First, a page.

Local business owners working together to drive results – and relationships locally
Local Business Staying Local
For the longest time, Krystal Yates found herself bumping into a fellow small-business owner named Terry in the hallway of their shared office space in Lewisville. They couldn’t have been more different – Yates is a Human Resources consultant and Terry a financial advisor. Their conversations were also short and only consisted of small talk near the coffee machine.
But one day, Terry began asking Krystal a few HR-related questions.
“He’s a super-nice guy, and the questions he was asking weren’t anything big. But he thought to ask me because, well, he saw me every day,” said Yates, who owns EBR Consulting, LLC. “In the past, he might have tried to handle it on his own, but he felt like he knew me.”
Yates’ story is a perfect example of small-business owners building relationships with one another on a grassroots level, and there’s never been a better time than now to make new connections. In her case, what started as a run-of-the-mill conversation in a hallway could lead to Terry needing help onboarding new employees. In turn, Yates might turn to Terry for help with retirement planning. At a minimum, each can be a referral source for the other. And who knows, they may end up having a mutual client someday.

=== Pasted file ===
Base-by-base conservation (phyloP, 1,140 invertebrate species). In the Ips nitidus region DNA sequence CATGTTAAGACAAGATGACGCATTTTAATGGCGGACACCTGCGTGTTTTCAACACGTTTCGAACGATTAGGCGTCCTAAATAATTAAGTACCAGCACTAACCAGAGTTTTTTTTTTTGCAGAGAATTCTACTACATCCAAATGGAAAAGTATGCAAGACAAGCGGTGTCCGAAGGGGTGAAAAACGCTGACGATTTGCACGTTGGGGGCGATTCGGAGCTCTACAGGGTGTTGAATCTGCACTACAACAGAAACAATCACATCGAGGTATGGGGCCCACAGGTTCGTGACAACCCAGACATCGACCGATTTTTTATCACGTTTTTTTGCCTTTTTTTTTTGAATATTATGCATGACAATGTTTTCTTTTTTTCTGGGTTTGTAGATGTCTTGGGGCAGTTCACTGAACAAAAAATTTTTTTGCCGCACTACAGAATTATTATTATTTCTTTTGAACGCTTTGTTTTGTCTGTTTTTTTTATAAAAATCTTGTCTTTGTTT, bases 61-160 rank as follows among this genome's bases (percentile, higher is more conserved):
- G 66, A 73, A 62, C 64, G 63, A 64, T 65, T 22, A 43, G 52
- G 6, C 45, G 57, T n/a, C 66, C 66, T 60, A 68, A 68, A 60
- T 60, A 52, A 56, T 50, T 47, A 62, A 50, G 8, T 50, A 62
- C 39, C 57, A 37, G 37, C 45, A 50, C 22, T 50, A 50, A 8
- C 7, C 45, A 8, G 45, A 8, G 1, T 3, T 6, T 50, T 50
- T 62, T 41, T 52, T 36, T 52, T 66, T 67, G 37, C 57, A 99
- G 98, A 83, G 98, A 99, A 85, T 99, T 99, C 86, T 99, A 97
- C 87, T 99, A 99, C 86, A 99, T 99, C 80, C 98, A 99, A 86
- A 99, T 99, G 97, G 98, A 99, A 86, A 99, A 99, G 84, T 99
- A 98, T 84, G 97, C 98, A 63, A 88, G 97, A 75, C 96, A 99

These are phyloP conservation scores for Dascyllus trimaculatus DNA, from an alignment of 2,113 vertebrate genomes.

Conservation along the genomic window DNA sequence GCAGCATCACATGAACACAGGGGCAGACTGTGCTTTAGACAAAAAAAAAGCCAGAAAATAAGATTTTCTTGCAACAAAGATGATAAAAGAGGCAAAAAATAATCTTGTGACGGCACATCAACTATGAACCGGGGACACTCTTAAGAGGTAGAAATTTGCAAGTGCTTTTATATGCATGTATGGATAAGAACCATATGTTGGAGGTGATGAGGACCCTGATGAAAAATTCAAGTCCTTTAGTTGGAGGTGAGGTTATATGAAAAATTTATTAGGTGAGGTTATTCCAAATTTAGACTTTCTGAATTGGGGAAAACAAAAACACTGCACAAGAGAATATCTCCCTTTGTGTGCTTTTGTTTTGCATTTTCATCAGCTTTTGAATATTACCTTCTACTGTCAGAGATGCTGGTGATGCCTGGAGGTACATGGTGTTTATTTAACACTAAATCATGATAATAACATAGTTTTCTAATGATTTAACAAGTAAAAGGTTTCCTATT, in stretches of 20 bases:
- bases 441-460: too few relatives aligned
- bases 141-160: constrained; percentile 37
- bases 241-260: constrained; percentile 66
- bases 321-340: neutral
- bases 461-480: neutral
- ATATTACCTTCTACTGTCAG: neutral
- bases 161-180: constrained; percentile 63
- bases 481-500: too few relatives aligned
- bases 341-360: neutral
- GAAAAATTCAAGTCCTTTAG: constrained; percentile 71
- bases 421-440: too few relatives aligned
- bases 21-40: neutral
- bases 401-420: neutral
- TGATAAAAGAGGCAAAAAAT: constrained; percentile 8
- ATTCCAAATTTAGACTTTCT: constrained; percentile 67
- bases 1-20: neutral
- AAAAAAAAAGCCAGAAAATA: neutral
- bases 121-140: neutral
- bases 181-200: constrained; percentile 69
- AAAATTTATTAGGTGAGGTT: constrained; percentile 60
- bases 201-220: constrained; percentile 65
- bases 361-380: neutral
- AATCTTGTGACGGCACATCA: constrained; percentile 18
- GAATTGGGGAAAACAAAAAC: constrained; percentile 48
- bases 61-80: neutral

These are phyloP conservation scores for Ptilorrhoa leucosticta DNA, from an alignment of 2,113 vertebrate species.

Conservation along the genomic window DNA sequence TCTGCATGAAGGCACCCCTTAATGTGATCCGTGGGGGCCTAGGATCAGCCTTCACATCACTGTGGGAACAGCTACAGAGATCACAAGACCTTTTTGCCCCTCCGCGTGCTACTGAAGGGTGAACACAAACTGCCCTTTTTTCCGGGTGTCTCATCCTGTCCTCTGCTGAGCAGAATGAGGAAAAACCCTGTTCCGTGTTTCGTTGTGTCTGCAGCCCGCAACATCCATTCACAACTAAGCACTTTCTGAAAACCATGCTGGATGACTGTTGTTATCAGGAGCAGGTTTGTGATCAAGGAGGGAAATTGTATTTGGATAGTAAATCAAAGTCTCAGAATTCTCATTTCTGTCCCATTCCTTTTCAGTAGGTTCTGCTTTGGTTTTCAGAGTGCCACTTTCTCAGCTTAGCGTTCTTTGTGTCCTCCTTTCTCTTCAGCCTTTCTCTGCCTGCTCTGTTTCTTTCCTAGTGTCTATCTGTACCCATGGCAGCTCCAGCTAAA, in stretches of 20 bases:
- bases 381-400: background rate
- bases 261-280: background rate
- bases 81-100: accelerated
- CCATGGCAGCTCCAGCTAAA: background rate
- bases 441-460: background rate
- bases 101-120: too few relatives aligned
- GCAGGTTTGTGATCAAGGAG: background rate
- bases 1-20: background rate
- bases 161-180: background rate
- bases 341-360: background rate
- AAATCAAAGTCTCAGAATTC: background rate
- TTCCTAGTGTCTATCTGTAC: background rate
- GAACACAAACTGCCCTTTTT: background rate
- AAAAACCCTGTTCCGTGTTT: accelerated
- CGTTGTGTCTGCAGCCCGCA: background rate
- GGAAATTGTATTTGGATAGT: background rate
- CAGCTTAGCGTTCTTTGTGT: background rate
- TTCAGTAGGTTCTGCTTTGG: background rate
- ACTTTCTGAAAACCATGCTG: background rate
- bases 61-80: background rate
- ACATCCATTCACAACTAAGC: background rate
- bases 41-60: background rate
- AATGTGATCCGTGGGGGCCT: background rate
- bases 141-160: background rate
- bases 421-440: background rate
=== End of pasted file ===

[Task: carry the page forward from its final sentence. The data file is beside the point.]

Yates said building relationships with other business owners have organically brought her big results. One hundred percent of the HR-related business she gets is a combination of networking and referrals. Simply put: it’s the lifeblood of her business – and she’s not the only one saying that.
Lone Star Business reached out to several small-business owners and community officials over the last month and was met with a slew of similar stories of partnership and engagement. Local insurance agents, for example, have close-knit relationships with roofers, mortgage officers, and even realtors; roofers also have relationships with gutter companies and foundation repair experts.
And the kicker? They do it on a local level – constantly seeking out ways to promote each other, pass the business on, and engage in their community. Rather than working with a big-box company on the other side of the Metroplex, they create a turnkey product for clients right in their backyard.
“If anything, they’re thinking of me,” Yates said. “And I am thinking of them.”
So how do they get the most out of their business opportunities?
Steve Holzwarth, a realtor with Kevin Lewis Properties, says it’s all about being active in the community and being open to relationship building. Holzwarth is currently the president of the Lake Cities Chamber of Commerce and has served on the executive board for the Flower Mound Chamber of Commerce.
Holzwarth is one of many business owners who make a habit of attending networking events, ribbon cuttings, mixers, and lunch-and-learns. These same business owners spend time serving on various charity boards together and getting involved in organizations such as Rotary and the Lions Club.
“Maybe I’m old school, but I still believe in referring, accountability, honesty, and integrity,” Holzwarth said. “If I need a local insurance guy or a plumber, I know I already have relationships with those guys. At the same time, the more active I am, the more people know who I am. We’re all out there trying to build relationships. I enjoy that.”